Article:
The opinion of the court was delivered by: Magistrate Judge Carlson
MEMORANDUM OPINION AND ORDER
I. Statement of Facts and of the Case
This case comes before the Court on a motion for release from custody filed by Michael Selby, a federal prisoner who has filed a petition for a writ of habeas corpus pursuant to 28 U.S.C. § 2241. Selby, an inmate currently incarcerated at the Low Security Correctional institution, Allenwood, where he is presently serving a 188-month federal drug sentence, is seeking through this petition to challenge the Court's finding at his sentencing that he was a Career Offender. (Doc. 1.) In his petition, Selby notes that he has unsuccessfully appealed this sentence, and filed a motion to correct this sentence under 28 U.S.C. §2255, which was also denied by the courts. Selby then invites this Court to embrace claims that have been repeatedly rebuffed by the courts in the past, and impose a different, and more lenient, sentence upon him.
Having filed this petition Selby now moves for release from custody while he litigates this claim. (Doc. 5.) For the reasons set forth below, Selby's request will be denied.
A. Selby Is Not Entitled to Release Pending Resolution of this Petition
As an inmate serving a criminal sentence, Michael Selby must make a demanding showing to justify release from custody pending litigation of his habeas corpus petition. With respect to such bail requests by inmate habeas petitioners:
[C]courts that have been faced with requests for bail prior to ruling on a habeas petition have developed standards requiring that a habeas petitioner (1) make out a clear case for habeas relief on the law and facts, or (2) establish that exceptional circumstances exist warranting special treatment, or both. See, e.g., Eaton v. Holbrook, 671 F.2d 670, 670 (1st Cir.1982); Iuteri v. Nardoza, 662 F.2d 159, 161 (2d Cir.1981); Calley v. Callaway, 496 F.2d 701, 702 (5th Cir.1974).
In this case, we find that Selby plainly has not met this demanding standard of proof justifying release pending the resolution of this petition. At the outset, Selby does not allege, or prove, any "exceptional circumstances" justifying release from custody in his motion. Thus, he fails to make any claim that would bring his petition within that narrow realm of extraordinary cases where release pending resolution of the habeas petition is appropriate.
Moreover, Selby has not made out a clear case for habeas relief on the law and facts, another prerequisite for release pending resolution of a habeas petition. Quite the contrary, as we have previously noted, it appears that Selby's petition may be subject to summary dismissal pursuant to Rule 4 of the Rules Governing Section 2254 Cases in the United States District Courts. 28 U.S.C. § 2254 (1977) (Rule 4 applies to § 2241 petitions under Rule 1(b) of the Rules Governing Section 2254 Cases in the United States District Courts). See, e.g., Patton v. Fenton, 491 F. Supp. 156, 158-59 (M.D. Pa. 1979) (explaining that Rule 4 is "applicable to Section 2241 petitions through Rule 1(b)"). Rule 4 provides in pertinent part: "If it plainly appears from the petition and any attached exhibits that the petitioner is not entitled to relief in the district court, the judge must dismiss the petition and direct the clerk to notify the petitioner." Rule 4 of the Rules Governing Section 2254 Cases in the United States District Courts.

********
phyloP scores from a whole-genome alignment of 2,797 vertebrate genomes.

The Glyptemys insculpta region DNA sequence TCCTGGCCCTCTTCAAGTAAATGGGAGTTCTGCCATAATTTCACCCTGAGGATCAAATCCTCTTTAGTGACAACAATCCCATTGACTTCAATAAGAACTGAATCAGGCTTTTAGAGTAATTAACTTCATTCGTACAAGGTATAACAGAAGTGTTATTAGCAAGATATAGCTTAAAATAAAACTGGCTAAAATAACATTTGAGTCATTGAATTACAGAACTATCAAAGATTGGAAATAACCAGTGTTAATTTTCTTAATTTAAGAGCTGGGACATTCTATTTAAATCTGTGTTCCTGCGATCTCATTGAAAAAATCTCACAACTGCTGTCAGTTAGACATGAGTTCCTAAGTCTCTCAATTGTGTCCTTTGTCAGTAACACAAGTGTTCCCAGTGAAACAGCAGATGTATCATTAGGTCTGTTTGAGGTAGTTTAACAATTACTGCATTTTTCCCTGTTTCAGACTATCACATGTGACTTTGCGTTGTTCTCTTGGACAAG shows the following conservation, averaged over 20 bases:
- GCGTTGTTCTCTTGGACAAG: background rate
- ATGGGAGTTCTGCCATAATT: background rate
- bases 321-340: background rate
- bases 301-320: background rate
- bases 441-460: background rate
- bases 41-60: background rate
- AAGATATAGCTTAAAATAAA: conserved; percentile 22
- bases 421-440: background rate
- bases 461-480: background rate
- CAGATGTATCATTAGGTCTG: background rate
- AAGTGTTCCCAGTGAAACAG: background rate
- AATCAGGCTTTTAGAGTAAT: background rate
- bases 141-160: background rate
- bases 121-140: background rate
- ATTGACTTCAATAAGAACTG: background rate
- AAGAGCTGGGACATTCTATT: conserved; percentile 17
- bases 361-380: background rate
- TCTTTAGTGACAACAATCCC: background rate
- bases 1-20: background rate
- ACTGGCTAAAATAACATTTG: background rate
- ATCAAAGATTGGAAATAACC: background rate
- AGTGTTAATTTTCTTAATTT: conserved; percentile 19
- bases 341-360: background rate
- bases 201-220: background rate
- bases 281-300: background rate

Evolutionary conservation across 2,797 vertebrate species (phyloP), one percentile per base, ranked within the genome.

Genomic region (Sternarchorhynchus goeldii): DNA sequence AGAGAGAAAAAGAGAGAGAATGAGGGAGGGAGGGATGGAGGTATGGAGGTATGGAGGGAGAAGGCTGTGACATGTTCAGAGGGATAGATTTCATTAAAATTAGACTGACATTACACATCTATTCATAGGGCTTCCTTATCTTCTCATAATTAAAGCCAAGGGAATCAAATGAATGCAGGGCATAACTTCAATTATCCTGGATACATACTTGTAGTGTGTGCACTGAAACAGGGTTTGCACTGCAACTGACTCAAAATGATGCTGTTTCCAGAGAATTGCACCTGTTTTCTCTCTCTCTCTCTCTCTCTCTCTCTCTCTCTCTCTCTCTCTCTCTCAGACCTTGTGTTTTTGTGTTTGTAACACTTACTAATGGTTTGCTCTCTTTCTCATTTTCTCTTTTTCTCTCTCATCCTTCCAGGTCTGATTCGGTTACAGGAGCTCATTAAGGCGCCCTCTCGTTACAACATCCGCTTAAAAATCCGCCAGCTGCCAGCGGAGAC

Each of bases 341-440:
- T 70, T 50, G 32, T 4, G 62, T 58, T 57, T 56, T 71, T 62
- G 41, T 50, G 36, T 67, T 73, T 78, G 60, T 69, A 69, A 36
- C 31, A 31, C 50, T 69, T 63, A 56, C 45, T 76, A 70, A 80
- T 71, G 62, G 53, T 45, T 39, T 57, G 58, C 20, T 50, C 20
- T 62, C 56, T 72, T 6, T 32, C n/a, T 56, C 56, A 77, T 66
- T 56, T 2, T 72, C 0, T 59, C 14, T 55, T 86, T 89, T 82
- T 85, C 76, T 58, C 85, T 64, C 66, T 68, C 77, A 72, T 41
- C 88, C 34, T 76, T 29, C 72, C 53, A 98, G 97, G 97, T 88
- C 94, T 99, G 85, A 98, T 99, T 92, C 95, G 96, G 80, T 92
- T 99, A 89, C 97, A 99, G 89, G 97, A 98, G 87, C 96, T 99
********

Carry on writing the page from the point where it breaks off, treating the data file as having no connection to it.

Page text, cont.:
"[T]he usual avenue for federal prisoners seeking to challenge the legality of their confinement," including a challenge to the validity of a conviction or to a sentence, is by way of a motion filed under 28 U.S.C. § 2255. In re Dorsainvil, 119 F.3d 245, 249 (3d Cir. 1997). See also United States v. Miller, 197 F.3d 644, 648 n.2 (3d Cir. 1999) (stating that § 2255 provides federal prisoners a means by which to bring collateral attacks challenging the validity of their judgment and sentence); Snead v. Warden, F.C.I. Allenwood, 110 F. Supp. 2d 350, 352 (M.D. Pa. 2000) (finding that challenges to a federal sentence should be brought in a motion filed under 28 U.S.C. § 2255). Indeed, it is now well-settled that Section 2255 specifically provides the remedy to federally-sentenced prisoners that is the equivalent to the relief historically available under the habeas writ. See Hill v. United States, 368 U.S. 424, 427 (1962) (stating, "it conclusively appears from the historic context in which § 2255 was enacted that the legislation was intended simply to provide in the sentencing court a remedy exactly commensurate with that which had previously been available by habeas corpus in the court of the district where the prisoner was confined").
Therefore, as a general rule, a § 2255 motion "supersedes habeas corpus and provides the exclusive remedy" to one in custody pursuant to a federal court conviction. Strollo v. Alldredge, 463 F.2d 1194, 1195 (3d Cir. 1972). Indeed it is clear that "Section 2241 'is not an additional, alternative or supplemental remedy to 28 U.S.C. § 2255.'" Gomez v. Miner, No. 3:CV-06-1552, 2006 WL 2471586, at *1 (M.D. Pa. Aug. 24, 2006) (quoting Myers v. Booker, 232 F.3d 902 (10th Cir. 2000)) Instead, Section 2255 motions are now the exclusive means by which a federal prisoner can challenge a conviction or sentence that allegedly is in violation of the Constitution or federal laws or that is otherwise subject to collateral ...